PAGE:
Data_Sheet_1_Hepatitis B e Antigen Induces NKG2A+ Natural Killer Cell Dysfunction via Regulatory T Cell-Derived Interleukin 10 in Chronic Hepatitis B Virus Infection.docx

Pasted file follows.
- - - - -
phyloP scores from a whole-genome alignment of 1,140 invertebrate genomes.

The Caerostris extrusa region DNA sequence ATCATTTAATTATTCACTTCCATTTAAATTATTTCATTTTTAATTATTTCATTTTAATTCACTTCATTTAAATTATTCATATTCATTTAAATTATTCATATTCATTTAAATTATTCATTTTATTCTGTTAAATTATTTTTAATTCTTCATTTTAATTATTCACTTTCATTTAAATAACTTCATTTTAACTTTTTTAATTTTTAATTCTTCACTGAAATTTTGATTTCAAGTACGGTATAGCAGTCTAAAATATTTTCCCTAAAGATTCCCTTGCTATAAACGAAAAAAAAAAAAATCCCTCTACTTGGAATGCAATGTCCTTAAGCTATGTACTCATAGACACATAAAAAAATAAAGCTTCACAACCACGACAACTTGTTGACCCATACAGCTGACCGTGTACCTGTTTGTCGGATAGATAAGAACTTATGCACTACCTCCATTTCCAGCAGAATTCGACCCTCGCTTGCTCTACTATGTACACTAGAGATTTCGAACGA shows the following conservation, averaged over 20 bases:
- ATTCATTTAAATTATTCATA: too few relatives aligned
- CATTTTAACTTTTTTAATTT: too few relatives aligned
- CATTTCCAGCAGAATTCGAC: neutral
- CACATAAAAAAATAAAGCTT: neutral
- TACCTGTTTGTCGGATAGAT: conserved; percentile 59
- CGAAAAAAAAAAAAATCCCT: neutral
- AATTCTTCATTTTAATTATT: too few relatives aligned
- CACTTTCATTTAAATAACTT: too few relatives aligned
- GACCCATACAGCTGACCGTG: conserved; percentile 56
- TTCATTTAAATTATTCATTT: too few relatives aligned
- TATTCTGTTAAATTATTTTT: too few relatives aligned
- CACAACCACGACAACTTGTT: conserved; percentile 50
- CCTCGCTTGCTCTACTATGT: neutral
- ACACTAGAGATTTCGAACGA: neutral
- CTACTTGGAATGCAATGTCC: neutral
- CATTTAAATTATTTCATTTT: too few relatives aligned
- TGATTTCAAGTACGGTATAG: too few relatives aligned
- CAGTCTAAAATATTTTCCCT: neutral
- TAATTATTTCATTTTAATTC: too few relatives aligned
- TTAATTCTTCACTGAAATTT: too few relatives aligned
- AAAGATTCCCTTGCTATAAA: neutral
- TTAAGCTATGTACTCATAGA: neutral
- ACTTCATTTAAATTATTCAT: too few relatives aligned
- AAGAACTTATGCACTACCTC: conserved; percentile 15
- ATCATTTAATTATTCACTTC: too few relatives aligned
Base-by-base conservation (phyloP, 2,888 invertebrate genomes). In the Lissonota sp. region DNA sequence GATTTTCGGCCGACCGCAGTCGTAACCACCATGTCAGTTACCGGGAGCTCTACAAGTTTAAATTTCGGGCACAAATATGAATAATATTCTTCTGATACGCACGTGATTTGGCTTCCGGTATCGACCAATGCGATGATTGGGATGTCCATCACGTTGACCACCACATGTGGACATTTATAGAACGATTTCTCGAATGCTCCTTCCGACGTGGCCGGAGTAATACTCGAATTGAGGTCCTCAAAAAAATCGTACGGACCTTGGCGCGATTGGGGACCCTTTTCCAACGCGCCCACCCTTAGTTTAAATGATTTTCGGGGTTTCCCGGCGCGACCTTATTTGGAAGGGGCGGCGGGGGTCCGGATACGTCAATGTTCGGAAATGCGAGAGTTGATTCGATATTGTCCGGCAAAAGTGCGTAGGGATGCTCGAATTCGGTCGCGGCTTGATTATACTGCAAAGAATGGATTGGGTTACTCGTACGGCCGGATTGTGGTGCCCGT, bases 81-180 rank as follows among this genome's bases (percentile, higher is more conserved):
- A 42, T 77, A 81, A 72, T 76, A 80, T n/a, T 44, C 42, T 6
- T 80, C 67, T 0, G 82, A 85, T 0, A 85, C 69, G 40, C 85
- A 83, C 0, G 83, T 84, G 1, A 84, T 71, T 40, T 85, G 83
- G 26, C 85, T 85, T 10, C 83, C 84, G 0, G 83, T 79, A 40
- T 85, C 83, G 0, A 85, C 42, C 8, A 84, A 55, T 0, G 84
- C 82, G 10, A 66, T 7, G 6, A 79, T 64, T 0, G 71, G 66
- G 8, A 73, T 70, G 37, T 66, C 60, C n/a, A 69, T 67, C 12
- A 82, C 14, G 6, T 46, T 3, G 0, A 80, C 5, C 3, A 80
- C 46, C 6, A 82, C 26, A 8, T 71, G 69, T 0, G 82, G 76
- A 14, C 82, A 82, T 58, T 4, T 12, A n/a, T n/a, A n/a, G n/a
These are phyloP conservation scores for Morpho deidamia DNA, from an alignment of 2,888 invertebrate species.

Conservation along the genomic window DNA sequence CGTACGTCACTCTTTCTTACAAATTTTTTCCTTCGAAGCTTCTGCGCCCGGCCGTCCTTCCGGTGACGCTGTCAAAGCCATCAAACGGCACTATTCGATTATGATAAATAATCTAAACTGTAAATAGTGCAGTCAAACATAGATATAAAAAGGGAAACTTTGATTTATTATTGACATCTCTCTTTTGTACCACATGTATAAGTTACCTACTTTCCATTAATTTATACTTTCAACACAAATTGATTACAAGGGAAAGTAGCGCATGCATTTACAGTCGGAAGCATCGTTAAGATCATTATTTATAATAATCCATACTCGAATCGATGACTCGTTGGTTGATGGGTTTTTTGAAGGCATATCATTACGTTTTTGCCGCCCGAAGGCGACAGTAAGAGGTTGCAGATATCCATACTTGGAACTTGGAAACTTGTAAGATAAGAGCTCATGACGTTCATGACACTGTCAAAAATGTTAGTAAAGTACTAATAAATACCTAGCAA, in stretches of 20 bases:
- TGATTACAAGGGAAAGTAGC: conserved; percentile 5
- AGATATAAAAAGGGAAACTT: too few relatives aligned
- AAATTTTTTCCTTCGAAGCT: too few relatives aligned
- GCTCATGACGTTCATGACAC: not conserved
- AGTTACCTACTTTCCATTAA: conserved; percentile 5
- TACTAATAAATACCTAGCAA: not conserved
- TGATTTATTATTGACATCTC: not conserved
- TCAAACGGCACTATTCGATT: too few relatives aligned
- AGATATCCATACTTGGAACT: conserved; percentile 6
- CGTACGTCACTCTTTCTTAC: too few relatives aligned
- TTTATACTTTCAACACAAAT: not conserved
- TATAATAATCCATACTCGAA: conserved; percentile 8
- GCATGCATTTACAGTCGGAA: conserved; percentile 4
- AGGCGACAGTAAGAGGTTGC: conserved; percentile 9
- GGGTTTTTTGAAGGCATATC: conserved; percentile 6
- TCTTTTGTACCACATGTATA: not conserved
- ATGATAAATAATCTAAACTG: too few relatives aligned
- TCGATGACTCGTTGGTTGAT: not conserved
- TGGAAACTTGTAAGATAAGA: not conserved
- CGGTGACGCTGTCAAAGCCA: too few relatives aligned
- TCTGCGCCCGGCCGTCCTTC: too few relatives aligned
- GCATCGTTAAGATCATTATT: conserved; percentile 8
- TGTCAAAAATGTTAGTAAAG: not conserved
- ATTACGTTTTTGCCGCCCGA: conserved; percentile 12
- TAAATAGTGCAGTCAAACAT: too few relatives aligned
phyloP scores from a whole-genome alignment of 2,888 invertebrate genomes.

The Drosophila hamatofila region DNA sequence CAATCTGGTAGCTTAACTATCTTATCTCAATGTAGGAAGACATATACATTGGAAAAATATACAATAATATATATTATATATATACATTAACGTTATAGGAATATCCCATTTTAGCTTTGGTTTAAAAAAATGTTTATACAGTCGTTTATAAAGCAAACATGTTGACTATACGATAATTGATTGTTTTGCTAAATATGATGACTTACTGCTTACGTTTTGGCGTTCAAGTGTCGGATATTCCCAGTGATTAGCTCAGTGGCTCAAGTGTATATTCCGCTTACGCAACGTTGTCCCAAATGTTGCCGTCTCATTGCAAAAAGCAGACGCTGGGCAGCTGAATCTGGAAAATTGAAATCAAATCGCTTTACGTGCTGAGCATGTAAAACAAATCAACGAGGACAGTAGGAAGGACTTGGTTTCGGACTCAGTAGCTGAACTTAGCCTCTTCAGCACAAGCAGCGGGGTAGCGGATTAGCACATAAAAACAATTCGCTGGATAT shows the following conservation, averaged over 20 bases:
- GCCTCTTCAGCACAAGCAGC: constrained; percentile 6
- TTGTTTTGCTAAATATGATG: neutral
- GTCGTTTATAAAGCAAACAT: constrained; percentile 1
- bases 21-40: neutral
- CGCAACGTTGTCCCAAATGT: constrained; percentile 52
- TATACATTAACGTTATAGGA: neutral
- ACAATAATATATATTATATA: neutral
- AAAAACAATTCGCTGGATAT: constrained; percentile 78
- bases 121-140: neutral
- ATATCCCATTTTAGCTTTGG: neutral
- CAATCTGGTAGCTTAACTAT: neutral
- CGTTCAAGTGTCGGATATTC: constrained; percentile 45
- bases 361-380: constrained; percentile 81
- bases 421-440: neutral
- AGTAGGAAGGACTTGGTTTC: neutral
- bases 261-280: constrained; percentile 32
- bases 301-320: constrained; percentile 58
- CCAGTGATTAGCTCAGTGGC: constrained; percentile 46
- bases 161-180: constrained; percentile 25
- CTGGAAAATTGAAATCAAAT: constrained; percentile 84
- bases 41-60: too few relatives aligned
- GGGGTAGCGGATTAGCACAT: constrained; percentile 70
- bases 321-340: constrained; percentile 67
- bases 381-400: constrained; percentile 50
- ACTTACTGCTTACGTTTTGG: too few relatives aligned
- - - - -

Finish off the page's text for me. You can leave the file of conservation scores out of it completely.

Although persistent hepatitis B virus (HBV) infection is associated with natural killer (NK) cell dysfunction, it remains obscure whether HBV viral antigens are responsible for NK cell dysfunction in patients with chronic hepatitis B (CHB) infection. In this study, we found that the percentage of NK cells expressing the inhibitory receptor, NKG2A, was increased in CHB patients, and NKG2A blockade restored NK cell function. Furthermore, in CHB patients, the frequency of NK cells expressing NKG2A positively correlated with the number of regulatory T cells (Tregs) and production of interleukin-10 (IL-10) in these Tregs. Moreover, exposure of peripheral blood mononuclear cells (PBMCs) isolated from healthy controls to sera from CHB patients resulted in increased proportion of NKG2A+ NK cells; IL-10 blockade reduced the frequency of NKG2A+ NK cells while increasing the percentage of IFN-γ+ NK cells. In addition, stimulation of NK cells and Tregs from healthy controls with CHB sera together with anti-IL-10 antibody increased IFN-γ production in the culture supernatant. The frequencies of NKG2A+ NK cells and IL-10+ Tregs, along with serum levels of alanine transferase and HBV DNA, were significantly increased in CHB patients positive for the Hepatitis B e antigen (HBeAg, a marker of viral replication) when compared to HBeAg-negative CHB patients. Importantly, exposure of PBMCs from healthy controls to HBeAg resulted in increased IL-10 production but reduced levels of TNF and IFN-γ, and IL-10 blockade rescued the generation of TNF and IFN-γ in this assay. The reduced production of TNF and IFN-γ was also observed in NK cells and Tregs from healthy controls that were stimulated with HBeAg, while IL-10 blockade increased the secretion of these two cytokines. We conclude that HBeAg induces IL-10 production in Tregs, thereby leading to increased expression of NKG2A on NK cells, which contributes to NK cell dysfunction during CHB infection. These data suggest that HBeAg is associated with NK cell dysfunction in CHB.